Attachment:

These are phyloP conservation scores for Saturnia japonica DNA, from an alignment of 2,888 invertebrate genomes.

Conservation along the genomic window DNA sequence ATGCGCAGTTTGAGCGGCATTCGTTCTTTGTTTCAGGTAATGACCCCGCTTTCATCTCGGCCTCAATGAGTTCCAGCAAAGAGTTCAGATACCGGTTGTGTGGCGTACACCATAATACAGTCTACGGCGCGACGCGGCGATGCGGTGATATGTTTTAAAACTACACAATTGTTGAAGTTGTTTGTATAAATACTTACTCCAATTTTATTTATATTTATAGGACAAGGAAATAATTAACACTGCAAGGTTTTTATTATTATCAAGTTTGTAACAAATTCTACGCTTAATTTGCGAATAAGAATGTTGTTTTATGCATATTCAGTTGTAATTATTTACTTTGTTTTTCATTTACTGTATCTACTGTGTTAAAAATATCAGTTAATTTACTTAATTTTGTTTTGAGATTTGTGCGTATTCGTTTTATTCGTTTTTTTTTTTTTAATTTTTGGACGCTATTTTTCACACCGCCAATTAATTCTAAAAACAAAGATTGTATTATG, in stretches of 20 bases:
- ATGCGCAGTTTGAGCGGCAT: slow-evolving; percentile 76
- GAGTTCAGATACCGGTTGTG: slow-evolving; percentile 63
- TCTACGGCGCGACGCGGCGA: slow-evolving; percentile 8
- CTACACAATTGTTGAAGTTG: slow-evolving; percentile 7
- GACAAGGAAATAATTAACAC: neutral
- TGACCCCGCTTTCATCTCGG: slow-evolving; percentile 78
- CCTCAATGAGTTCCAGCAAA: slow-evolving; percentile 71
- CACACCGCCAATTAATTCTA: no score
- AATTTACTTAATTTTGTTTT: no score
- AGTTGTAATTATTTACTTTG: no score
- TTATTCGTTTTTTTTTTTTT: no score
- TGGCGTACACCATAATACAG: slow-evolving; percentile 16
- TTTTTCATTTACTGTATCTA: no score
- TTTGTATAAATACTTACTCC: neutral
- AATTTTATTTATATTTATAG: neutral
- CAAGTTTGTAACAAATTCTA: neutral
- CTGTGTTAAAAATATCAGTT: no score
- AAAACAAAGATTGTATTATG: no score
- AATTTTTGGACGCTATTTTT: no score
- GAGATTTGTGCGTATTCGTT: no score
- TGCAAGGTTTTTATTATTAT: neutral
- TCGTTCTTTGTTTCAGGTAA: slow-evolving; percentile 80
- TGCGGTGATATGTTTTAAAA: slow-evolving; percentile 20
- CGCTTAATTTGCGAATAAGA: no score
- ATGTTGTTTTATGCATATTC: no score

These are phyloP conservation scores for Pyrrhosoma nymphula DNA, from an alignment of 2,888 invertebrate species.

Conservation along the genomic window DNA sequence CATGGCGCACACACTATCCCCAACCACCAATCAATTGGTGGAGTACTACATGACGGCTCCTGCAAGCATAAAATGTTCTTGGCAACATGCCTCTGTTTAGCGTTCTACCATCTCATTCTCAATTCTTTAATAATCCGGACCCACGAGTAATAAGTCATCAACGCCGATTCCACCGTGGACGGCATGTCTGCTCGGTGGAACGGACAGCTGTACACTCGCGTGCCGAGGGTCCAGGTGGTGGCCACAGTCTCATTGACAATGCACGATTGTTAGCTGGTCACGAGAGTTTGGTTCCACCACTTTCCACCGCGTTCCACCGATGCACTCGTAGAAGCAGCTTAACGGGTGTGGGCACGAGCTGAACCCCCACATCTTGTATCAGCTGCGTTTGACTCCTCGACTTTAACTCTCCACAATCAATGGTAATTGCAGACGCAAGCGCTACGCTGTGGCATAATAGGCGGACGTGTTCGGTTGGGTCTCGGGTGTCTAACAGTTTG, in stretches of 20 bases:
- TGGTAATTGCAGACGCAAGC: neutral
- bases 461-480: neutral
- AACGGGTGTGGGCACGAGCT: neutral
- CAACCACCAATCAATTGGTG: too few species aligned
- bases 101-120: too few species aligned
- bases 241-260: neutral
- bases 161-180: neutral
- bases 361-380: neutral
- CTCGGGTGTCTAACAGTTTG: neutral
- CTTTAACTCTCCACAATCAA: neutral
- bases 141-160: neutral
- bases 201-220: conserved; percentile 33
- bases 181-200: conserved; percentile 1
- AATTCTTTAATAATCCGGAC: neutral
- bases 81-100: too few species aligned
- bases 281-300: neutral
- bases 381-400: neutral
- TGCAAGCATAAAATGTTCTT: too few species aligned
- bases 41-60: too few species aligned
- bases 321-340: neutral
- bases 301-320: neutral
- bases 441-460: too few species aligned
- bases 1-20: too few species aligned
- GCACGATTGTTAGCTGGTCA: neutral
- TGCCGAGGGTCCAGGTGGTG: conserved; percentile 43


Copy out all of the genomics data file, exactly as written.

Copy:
These are phyloP conservation scores for Saturnia japonica DNA, from an alignment of 2,888 invertebrate genomes.

Conservation along the genomic window DNA sequence ATGCGCAGTTTGAGCGGCATTCGTTCTTTGTTTCAGGTAATGACCCCGCTTTCATCTCGGCCTCAATGAGTTCCAGCAAAGAGTTCAGATACCGGTTGTGTGGCGTACACCATAATACAGTCTACGGCGCGACGCGGCGATGCGGTGATATGTTTTAAAACTACACAATTGTTGAAGTTGTTTGTATAAATACTTACTCCAATTTTATTTATATTTATAGGACAAGGAAATAATTAACACTGCAAGGTTTTTATTATTATCAAGTTTGTAACAAATTCTACGCTTAATTTGCGAATAAGAATGTTGTTTTATGCATATTCAGTTGTAATTATTTACTTTGTTTTTCATTTACTGTATCTACTGTGTTAAAAATATCAGTTAATTTACTTAATTTTGTTTTGAGATTTGTGCGTATTCGTTTTATTCGTTTTTTTTTTTTTAATTTTTGGACGCTATTTTTCACACCGCCAATTAATTCTAAAAACAAAGATTGTATTATG, in stretches of 20 bases:
- ATGCGCAGTTTGAGCGGCAT: slow-evolving; percentile 76
- GAGTTCAGATACCGGTTGTG: slow-evolving; percentile 63
- TCTACGGCGCGACGCGGCGA: slow-evolving; percentile 8
- CTACACAATTGTTGAAGTTG: slow-evolving; percentile 7
- GACAAGGAAATAATTAACAC: neutral
- TGACCCCGCTTTCATCTCGG: slow-evolving; percentile 78
- CCTCAATGAGTTCCAGCAAA: slow-evolving; percentile 71
- CACACCGCCAATTAATTCTA: no score
- AATTTACTTAATTTTGTTTT: no score
- AGTTGTAATTATTTACTTTG: no score
- TTATTCGTTTTTTTTTTTTT: no score
- TGGCGTACACCATAATACAG: slow-evolving; percentile 16
- TTTTTCATTTACTGTATCTA: no score
- TTTGTATAAATACTTACTCC: neutral
- AATTTTATTTATATTTATAG: neutral
- CAAGTTTGTAACAAATTCTA: neutral
- CTGTGTTAAAAATATCAGTT: no score
- AAAACAAAGATTGTATTATG: no score
- AATTTTTGGACGCTATTTTT: no score
- GAGATTTGTGCGTATTCGTT: no score
- TGCAAGGTTTTTATTATTAT: neutral
- TCGTTCTTTGTTTCAGGTAA: slow-evolving; percentile 80
- TGCGGTGATATGTTTTAAAA: slow-evolving; percentile 20
- CGCTTAATTTGCGAATAAGA: no score
- ATGTTGTTTTATGCATATTC: no score

These are phyloP conservation scores for Pyrrhosoma nymphula DNA, from an alignment of 2,888 invertebrate species.

Conservation along the genomic window DNA sequence CATGGCGCACACACTATCCCCAACCACCAATCAATTGGTGGAGTACTACATGACGGCTCCTGCAAGCATAAAATGTTCTTGGCAACATGCCTCTGTTTAGCGTTCTACCATCTCATTCTCAATTCTTTAATAATCCGGACCCACGAGTAATAAGTCATCAACGCCGATTCCACCGTGGACGGCATGTCTGCTCGGTGGAACGGACAGCTGTACACTCGCGTGCCGAGGGTCCAGGTGGTGGCCACAGTCTCATTGACAATGCACGATTGTTAGCTGGTCACGAGAGTTTGGTTCCACCACTTTCCACCGCGTTCCACCGATGCACTCGTAGAAGCAGCTTAACGGGTGTGGGCACGAGCTGAACCCCCACATCTTGTATCAGCTGCGTTTGACTCCTCGACTTTAACTCTCCACAATCAATGGTAATTGCAGACGCAAGCGCTACGCTGTGGCATAATAGGCGGACGTGTTCGGTTGGGTCTCGGGTGTCTAACAGTTTG, in stretches of 20 bases:
- TGGTAATTGCAGACGCAAGC: neutral
- bases 461-480: neutral
- AACGGGTGTGGGCACGAGCT: neutral
- CAACCACCAATCAATTGGTG: too few species aligned
- bases 101-120: too few species aligned
- bases 241-260: neutral
- bases 161-180: neutral
- bases 361-380: neutral
- CTCGGGTGTCTAACAGTTTG: neutral
- CTTTAACTCTCCACAATCAA: neutral
- bases 141-160: neutral
- bases 201-220: conserved; percentile 33
- bases 181-200: conserved; percentile 1
- AATTCTTTAATAATCCGGAC: neutral
- bases 81-100: too few species aligned
- bases 281-300: neutral
- bases 381-400: neutral
- TGCAAGCATAAAATGTTCTT: too few species aligned
- bases 41-60: too few species aligned
- bases 321-340: neutral
- bases 301-320: neutral
- bases 441-460: too few species aligned
- bases 1-20: too few species aligned
- GCACGATTGTTAGCTGGTCA: neutral
- TGCCGAGGGTCCAGGTGGTG: conserved; percentile 43